All in the Family
Connecting the dots between an Alaska senator, his kin, and some fat U.S. contracts
TSA officials declined to provide details of the meeting in Murkowski's office. Amy von Walter, a TSA spokeswoman, said: "The senators wanted to ensure Chenega's proposal would be evaluated during the procurement process. We advised that we will follow applicable procurement procedures." She then referred all other questions to Stevens's office, which she said made the original request for TSA contracting and legislative affairs officials to attend the meeting.
$15,000 an acre. The TSA contract sought by Chenega wouldn't be the first awarded to the firm on a sole-source basis by Washington. Hueners estimated that of the 60 or so federal contracts that Chenega is the prime contractor on, only about six have been competitively bid. The Customs and Border Protection contract cited by Hueners is valued at $500 million. Several other firms that had planned to compete were unhappy about the sole-source award to Chenega.
Stevens has been the subject of criticism for his advocacy of these Alaska Native corporations (whose shareholders must be Native Alaskans but whose employees need not be) because he and his family have business relationships with some of them. The Los Angeles Times reported in December that one large Alaska Native corporation, Arctic Slope Regional Corp., pays $6 million a year for a 20-year lease at an office tower in Anchorage that is owned by Stevens and a few other partners. Stevens was also instrumental in Chenega Corp. and Arctic Slope's jointly receiving a $2.2 billion sole-source contract from the National Imagery and Mapping Agency in 2001. The companies used $2 million stuck into the omnibus spending bill to prepare their proposal. According to published reports quoting agency officials, the money had been inserted after agency officials discussed with Stevens their interest in contracting with an Alaska Native firm. More recently, Stevens was criticized for inserting up to $2.5 million into the Defense Department spending bill, with the money earmarked to pay the family of Jacob Adams, the president of Arctic Slope, $15,000 an acre for one 160-acre tract contaminated by the Air Force. Asked by U.S. News of the status of this payment, Stevens's spokeswoman, Courtney Schikora, said that another appraisal had been sought and that the wording of the bill had been changed. Stevens's son, Ben Stevens, is a state senator in Alaska. But he also runs a consulting firm that is employed by Alaska Native firms, such as Cook Inlet Region Inc. That company, which has benefited financially from legislation backed by his father in Washington, paid Ben Stevens $145,854 in 2002, according to financial disclosure filings with the Alaska Public Offices Commission.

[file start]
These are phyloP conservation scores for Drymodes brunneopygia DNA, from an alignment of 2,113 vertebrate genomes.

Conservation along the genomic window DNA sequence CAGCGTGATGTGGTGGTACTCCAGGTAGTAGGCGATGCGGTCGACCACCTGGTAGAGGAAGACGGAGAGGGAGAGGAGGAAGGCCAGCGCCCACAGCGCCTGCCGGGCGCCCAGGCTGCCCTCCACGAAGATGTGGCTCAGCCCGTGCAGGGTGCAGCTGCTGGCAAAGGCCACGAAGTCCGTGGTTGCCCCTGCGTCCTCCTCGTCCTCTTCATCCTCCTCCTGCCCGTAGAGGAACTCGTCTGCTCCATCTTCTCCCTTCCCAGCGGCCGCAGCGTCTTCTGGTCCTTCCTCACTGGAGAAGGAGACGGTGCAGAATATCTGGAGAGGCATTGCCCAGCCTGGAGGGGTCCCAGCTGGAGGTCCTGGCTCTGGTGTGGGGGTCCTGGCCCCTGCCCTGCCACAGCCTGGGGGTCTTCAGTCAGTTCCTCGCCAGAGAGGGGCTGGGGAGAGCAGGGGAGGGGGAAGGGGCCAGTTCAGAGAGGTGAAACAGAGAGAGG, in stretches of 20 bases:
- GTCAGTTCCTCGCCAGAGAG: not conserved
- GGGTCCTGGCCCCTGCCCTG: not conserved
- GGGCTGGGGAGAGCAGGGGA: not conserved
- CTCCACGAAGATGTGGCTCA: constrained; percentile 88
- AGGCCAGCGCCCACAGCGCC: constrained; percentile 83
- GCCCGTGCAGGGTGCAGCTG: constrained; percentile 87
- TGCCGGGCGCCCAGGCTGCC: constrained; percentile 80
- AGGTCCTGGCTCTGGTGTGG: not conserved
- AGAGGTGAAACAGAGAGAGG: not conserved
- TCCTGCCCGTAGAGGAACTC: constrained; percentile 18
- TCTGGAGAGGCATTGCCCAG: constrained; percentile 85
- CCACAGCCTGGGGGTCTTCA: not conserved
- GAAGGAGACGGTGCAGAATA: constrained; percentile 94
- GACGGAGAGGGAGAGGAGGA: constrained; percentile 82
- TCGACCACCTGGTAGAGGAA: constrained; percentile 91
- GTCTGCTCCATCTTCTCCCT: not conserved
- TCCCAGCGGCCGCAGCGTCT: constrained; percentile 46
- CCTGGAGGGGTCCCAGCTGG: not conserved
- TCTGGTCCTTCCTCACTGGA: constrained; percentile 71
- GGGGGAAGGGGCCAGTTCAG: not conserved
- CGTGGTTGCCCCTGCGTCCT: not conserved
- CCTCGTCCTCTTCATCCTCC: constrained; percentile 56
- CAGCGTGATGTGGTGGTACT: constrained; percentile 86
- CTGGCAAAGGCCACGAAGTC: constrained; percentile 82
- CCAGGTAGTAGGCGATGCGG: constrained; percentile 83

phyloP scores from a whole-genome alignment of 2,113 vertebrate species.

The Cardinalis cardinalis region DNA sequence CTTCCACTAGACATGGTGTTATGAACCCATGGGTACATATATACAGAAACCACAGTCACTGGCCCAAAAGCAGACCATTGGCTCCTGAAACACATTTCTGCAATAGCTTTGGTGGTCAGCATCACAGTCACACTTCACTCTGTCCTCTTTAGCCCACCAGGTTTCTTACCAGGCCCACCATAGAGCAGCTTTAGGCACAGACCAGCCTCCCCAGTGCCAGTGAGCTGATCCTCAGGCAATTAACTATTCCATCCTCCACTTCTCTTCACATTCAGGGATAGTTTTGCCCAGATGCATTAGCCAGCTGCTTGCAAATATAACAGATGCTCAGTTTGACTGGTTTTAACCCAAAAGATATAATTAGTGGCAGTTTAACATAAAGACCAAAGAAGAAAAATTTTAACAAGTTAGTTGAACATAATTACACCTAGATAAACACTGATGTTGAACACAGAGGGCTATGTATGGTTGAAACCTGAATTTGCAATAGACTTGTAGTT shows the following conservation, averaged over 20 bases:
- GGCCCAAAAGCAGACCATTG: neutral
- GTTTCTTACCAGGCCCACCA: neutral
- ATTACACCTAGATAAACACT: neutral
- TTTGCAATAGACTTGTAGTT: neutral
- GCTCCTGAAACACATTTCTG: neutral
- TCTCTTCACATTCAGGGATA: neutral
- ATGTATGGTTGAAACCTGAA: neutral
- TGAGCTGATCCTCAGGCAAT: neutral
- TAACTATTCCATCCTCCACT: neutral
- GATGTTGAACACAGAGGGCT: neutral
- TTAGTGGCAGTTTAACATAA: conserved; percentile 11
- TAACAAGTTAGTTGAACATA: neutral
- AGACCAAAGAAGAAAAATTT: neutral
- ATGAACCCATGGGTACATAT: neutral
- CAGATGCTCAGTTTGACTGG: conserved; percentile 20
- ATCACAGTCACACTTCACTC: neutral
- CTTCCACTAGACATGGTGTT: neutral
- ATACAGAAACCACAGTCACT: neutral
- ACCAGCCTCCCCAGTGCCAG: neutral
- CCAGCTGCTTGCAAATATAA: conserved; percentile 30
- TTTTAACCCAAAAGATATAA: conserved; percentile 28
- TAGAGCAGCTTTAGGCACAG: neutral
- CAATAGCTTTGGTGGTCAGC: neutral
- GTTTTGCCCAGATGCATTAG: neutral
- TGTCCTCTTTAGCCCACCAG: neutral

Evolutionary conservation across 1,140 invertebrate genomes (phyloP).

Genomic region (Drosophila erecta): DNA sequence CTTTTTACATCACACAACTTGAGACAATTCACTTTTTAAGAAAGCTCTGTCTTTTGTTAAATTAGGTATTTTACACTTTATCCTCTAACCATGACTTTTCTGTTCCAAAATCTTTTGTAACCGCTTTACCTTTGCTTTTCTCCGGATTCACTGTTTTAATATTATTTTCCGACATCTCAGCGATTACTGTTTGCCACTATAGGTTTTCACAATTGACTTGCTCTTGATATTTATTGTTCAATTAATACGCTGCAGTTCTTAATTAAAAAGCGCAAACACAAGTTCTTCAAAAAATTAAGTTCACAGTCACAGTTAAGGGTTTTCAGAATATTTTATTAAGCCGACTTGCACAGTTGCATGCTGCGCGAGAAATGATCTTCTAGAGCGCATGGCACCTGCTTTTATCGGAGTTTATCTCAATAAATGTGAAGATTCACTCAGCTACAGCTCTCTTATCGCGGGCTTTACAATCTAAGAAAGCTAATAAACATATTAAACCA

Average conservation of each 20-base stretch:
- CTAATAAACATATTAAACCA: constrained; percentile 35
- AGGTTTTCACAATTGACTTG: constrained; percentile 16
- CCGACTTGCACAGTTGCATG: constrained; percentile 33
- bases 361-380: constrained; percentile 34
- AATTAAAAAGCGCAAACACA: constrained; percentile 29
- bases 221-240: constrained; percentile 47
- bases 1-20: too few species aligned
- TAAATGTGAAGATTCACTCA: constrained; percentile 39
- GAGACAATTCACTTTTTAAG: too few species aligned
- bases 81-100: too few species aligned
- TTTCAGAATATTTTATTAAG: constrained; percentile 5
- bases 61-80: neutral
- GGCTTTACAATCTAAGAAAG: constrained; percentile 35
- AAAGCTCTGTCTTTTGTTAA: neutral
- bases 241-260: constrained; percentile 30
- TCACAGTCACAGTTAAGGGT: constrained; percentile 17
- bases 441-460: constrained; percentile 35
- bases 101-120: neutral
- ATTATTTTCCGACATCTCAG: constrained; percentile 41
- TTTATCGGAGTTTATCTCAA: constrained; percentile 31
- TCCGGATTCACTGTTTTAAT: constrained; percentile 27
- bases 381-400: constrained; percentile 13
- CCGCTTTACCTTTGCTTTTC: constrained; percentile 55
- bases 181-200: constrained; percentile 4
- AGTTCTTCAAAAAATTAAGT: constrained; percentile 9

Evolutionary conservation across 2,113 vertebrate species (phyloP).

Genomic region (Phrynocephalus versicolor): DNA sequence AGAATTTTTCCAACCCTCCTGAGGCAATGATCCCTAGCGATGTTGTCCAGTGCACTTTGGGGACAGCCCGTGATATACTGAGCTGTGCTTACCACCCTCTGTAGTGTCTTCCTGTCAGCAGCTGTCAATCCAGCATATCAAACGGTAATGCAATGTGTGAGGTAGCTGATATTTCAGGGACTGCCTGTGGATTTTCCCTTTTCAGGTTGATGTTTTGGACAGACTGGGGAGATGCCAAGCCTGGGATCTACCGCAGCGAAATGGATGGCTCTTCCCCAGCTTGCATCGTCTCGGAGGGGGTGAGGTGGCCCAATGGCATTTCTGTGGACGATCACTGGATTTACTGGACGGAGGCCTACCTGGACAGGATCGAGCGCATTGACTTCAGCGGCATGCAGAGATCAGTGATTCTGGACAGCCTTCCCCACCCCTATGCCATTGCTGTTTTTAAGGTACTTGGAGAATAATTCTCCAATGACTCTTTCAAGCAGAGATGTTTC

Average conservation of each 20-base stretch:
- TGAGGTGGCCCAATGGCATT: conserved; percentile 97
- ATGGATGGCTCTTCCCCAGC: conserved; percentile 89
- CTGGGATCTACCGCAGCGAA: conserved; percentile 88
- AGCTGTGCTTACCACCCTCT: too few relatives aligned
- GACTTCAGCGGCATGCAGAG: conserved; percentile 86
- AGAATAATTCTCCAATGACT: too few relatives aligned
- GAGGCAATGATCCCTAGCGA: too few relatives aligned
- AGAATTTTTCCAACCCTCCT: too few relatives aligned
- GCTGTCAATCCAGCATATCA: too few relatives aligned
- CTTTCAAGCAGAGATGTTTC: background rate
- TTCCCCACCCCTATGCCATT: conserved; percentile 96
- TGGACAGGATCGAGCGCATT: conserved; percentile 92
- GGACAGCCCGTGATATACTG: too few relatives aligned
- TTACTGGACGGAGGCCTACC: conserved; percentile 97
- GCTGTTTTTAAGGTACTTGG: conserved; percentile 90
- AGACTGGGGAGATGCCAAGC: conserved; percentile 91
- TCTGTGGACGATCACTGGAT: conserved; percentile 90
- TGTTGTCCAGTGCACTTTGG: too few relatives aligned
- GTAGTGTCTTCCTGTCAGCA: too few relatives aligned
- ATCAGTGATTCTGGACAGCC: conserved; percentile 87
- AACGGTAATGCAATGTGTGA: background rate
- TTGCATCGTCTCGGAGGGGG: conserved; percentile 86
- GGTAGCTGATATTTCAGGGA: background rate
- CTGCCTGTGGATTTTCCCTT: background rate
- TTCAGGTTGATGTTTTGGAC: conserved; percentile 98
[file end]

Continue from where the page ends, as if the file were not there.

Sometimes called "Stevens Act" corporations, the Alaska Native firms, as a result of Stevens-sponsored legislation, have an important edge in winning federal contracts because they do not have to bid on them competitively. Chenega, as a result, is now ranked as one of the fastest-growing government contractors in the United States. Its revenues have increased 10-fold since 2001.
Asked if his relationship to both Alaska Native corporations and to those representing them before the Appropriations Committee might be of concern, Stevens said absolutely not. "There is hardly anyone in Alaska that does not intersect with me," he says, "because I am a senior senator in Alaska. One is my brother-in-law; one is my son. What are they supposed to do, drop anything I have business with? I have talked to people that Bill Bittner has brought to my office on various matters. There is nothing illegal about that."
With Edward T. Pound